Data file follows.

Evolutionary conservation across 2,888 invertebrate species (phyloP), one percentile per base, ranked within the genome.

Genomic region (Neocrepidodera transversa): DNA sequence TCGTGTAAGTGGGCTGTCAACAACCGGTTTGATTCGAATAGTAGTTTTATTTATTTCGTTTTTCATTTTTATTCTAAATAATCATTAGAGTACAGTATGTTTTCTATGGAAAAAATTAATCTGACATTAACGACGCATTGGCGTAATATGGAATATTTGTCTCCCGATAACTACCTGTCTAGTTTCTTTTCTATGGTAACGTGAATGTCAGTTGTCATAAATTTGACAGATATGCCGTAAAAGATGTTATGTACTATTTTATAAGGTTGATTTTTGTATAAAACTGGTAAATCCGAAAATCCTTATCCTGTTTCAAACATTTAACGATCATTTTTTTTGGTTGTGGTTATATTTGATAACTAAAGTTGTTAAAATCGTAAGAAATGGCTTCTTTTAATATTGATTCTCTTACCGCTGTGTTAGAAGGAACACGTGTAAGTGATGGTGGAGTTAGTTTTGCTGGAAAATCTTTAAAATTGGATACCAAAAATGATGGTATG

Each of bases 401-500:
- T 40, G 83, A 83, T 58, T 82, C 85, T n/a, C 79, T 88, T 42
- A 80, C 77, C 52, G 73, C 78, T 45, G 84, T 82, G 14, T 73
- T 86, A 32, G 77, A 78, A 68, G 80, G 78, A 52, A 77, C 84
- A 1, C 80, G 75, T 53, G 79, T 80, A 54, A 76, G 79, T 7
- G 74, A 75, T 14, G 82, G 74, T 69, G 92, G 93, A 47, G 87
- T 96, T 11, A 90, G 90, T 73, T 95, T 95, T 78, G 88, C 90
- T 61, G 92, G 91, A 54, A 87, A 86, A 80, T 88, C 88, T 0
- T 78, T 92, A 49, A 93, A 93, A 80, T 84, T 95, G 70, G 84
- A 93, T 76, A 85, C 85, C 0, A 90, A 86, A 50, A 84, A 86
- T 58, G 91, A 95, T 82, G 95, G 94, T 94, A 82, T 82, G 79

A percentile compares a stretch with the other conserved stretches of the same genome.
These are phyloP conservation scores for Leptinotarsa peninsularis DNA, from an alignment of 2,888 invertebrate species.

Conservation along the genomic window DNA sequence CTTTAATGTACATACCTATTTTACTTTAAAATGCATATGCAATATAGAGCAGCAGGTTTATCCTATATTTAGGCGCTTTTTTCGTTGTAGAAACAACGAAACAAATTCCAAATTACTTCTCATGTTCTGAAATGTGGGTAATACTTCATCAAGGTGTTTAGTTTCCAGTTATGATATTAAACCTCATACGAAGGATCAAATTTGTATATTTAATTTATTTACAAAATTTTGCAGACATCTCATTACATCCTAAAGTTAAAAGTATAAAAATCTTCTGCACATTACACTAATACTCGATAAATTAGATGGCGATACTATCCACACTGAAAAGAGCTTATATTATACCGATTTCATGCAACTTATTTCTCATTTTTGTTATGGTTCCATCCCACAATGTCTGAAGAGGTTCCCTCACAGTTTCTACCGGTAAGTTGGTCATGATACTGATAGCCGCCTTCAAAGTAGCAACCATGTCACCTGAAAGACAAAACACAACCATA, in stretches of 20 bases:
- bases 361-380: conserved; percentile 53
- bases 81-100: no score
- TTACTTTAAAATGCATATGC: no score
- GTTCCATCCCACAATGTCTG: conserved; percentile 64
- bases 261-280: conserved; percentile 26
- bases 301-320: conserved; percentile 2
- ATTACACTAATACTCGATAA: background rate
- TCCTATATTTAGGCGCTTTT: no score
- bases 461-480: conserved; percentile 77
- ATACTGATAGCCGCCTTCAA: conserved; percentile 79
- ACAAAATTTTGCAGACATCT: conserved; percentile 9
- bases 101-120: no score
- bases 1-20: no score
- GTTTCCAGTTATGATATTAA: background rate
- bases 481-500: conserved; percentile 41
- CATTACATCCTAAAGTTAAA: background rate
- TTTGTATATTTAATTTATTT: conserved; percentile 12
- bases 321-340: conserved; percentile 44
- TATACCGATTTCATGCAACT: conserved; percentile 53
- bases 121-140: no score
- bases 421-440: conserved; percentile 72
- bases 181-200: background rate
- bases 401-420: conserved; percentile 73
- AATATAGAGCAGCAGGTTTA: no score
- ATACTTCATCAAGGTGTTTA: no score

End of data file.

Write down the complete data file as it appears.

Evolutionary conservation across 2,888 invertebrate species (phyloP), one percentile per base, ranked within the genome.

Genomic region (Neocrepidodera transversa): DNA sequence TCGTGTAAGTGGGCTGTCAACAACCGGTTTGATTCGAATAGTAGTTTTATTTATTTCGTTTTTCATTTTTATTCTAAATAATCATTAGAGTACAGTATGTTTTCTATGGAAAAAATTAATCTGACATTAACGACGCATTGGCGTAATATGGAATATTTGTCTCCCGATAACTACCTGTCTAGTTTCTTTTCTATGGTAACGTGAATGTCAGTTGTCATAAATTTGACAGATATGCCGTAAAAGATGTTATGTACTATTTTATAAGGTTGATTTTTGTATAAAACTGGTAAATCCGAAAATCCTTATCCTGTTTCAAACATTTAACGATCATTTTTTTTGGTTGTGGTTATATTTGATAACTAAAGTTGTTAAAATCGTAAGAAATGGCTTCTTTTAATATTGATTCTCTTACCGCTGTGTTAGAAGGAACACGTGTAAGTGATGGTGGAGTTAGTTTTGCTGGAAAATCTTTAAAATTGGATACCAAAAATGATGGTATG

Each of bases 401-500:
- T 40, G 83, A 83, T 58, T 82, C 85, T n/a, C 79, T 88, T 42
- A 80, C 77, C 52, G 73, C 78, T 45, G 84, T 82, G 14, T 73
- T 86, A 32, G 77, A 78, A 68, G 80, G 78, A 52, A 77, C 84
- A 1, C 80, G 75, T 53, G 79, T 80, A 54, A 76, G 79, T 7
- G 74, A 75, T 14, G 82, G 74, T 69, G 92, G 93, A 47, G 87
- T 96, T 11, A 90, G 90, T 73, T 95, T 95, T 78, G 88, C 90
- T 61, G 92, G 91, A 54, A 87, A 86, A 80, T 88, C 88, T 0
- T 78, T 92, A 49, A 93, A 93, A 80, T 84, T 95, G 70, G 84
- A 93, T 76, A 85, C 85, C 0, A 90, A 86, A 50, A 84, A 86
- T 58, G 91, A 95, T 82, G 95, G 94, T 94, A 82, T 82, G 79

A percentile compares a stretch with the other conserved stretches of the same genome.
These are phyloP conservation scores for Leptinotarsa peninsularis DNA, from an alignment of 2,888 invertebrate species.

Conservation along the genomic window DNA sequence CTTTAATGTACATACCTATTTTACTTTAAAATGCATATGCAATATAGAGCAGCAGGTTTATCCTATATTTAGGCGCTTTTTTCGTTGTAGAAACAACGAAACAAATTCCAAATTACTTCTCATGTTCTGAAATGTGGGTAATACTTCATCAAGGTGTTTAGTTTCCAGTTATGATATTAAACCTCATACGAAGGATCAAATTTGTATATTTAATTTATTTACAAAATTTTGCAGACATCTCATTACATCCTAAAGTTAAAAGTATAAAAATCTTCTGCACATTACACTAATACTCGATAAATTAGATGGCGATACTATCCACACTGAAAAGAGCTTATATTATACCGATTTCATGCAACTTATTTCTCATTTTTGTTATGGTTCCATCCCACAATGTCTGAAGAGGTTCCCTCACAGTTTCTACCGGTAAGTTGGTCATGATACTGATAGCCGCCTTCAAAGTAGCAACCATGTCACCTGAAAGACAAAACACAACCATA, in stretches of 20 bases:
- bases 361-380: conserved; percentile 53
- bases 81-100: no score
- TTACTTTAAAATGCATATGC: no score
- GTTCCATCCCACAATGTCTG: conserved; percentile 64
- bases 261-280: conserved; percentile 26
- bases 301-320: conserved; percentile 2
- ATTACACTAATACTCGATAA: background rate
- TCCTATATTTAGGCGCTTTT: no score
- bases 461-480: conserved; percentile 77
- ATACTGATAGCCGCCTTCAA: conserved; percentile 79
- ACAAAATTTTGCAGACATCT: conserved; percentile 9
- bases 101-120: no score
- bases 1-20: no score
- GTTTCCAGTTATGATATTAA: background rate
- bases 481-500: conserved; percentile 41
- CATTACATCCTAAAGTTAAA: background rate
- TTTGTATATTTAATTTATTT: conserved; percentile 12
- bases 321-340: conserved; percentile 44
- TATACCGATTTCATGCAACT: conserved; percentile 53
- bases 121-140: no score
- bases 421-440: conserved; percentile 72
- bases 181-200: background rate
- bases 401-420: conserved; percentile 73
- AATATAGAGCAGCAGGTTTA: no score
- ATACTTCATCAAGGTGTTTA: no score